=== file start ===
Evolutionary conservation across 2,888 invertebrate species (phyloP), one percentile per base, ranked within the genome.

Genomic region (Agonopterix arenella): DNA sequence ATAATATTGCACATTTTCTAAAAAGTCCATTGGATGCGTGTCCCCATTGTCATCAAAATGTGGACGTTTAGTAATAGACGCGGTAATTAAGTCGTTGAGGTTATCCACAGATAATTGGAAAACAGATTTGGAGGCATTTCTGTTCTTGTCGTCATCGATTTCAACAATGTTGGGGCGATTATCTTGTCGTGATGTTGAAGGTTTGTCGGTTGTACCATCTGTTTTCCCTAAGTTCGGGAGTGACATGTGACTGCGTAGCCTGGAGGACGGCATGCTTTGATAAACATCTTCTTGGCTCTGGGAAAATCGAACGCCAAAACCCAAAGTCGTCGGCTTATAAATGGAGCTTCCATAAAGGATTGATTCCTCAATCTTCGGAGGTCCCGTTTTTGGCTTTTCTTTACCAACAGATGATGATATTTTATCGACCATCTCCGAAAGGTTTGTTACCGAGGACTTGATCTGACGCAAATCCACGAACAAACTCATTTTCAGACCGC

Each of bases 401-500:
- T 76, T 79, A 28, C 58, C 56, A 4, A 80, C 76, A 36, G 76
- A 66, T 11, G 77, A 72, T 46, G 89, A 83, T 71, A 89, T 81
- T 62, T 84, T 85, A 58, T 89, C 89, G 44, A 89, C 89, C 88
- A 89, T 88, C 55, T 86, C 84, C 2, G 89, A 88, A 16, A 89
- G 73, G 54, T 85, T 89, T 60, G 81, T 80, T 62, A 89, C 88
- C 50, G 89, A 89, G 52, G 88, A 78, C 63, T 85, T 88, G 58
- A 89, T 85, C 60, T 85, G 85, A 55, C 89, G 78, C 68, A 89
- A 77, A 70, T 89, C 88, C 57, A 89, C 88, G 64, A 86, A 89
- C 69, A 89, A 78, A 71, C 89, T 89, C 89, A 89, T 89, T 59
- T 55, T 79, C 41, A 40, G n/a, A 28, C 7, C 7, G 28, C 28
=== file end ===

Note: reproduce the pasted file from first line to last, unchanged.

Evolutionary conservation across 2,888 invertebrate species (phyloP), one percentile per base, ranked within the genome.

Genomic region (Agonopterix arenella): DNA sequence ATAATATTGCACATTTTCTAAAAAGTCCATTGGATGCGTGTCCCCATTGTCATCAAAATGTGGACGTTTAGTAATAGACGCGGTAATTAAGTCGTTGAGGTTATCCACAGATAATTGGAAAACAGATTTGGAGGCATTTCTGTTCTTGTCGTCATCGATTTCAACAATGTTGGGGCGATTATCTTGTCGTGATGTTGAAGGTTTGTCGGTTGTACCATCTGTTTTCCCTAAGTTCGGGAGTGACATGTGACTGCGTAGCCTGGAGGACGGCATGCTTTGATAAACATCTTCTTGGCTCTGGGAAAATCGAACGCCAAAACCCAAAGTCGTCGGCTTATAAATGGAGCTTCCATAAAGGATTGATTCCTCAATCTTCGGAGGTCCCGTTTTTGGCTTTTCTTTACCAACAGATGATGATATTTTATCGACCATCTCCGAAAGGTTTGTTACCGAGGACTTGATCTGACGCAAATCCACGAACAAACTCATTTTCAGACCGC

Each of bases 401-500:
- T 76, T 79, A 28, C 58, C 56, A 4, A 80, C 76, A 36, G 76
- A 66, T 11, G 77, A 72, T 46, G 89, A 83, T 71, A 89, T 81
- T 62, T 84, T 85, A 58, T 89, C 89, G 44, A 89, C 89, C 88
- A 89, T 88, C 55, T 86, C 84, C 2, G 89, A 88, A 16, A 89
- G 73, G 54, T 85, T 89, T 60, G 81, T 80, T 62, A 89, C 88
- C 50, G 89, A 89, G 52, G 88, A 78, C 63, T 85, T 88, G 58
- A 89, T 85, C 60, T 85, G 85, A 55, C 89, G 78, C 68, A 89
- A 77, A 70, T 89, C 88, C 57, A 89, C 88, G 64, A 86, A 89
- C 69, A 89, A 78, A 71, C 89, T 89, C 89, A 89, T 89, T 59
- T 55, T 79, C 41, A 40, G n/a, A 28, C 7, C 7, G 28, C 28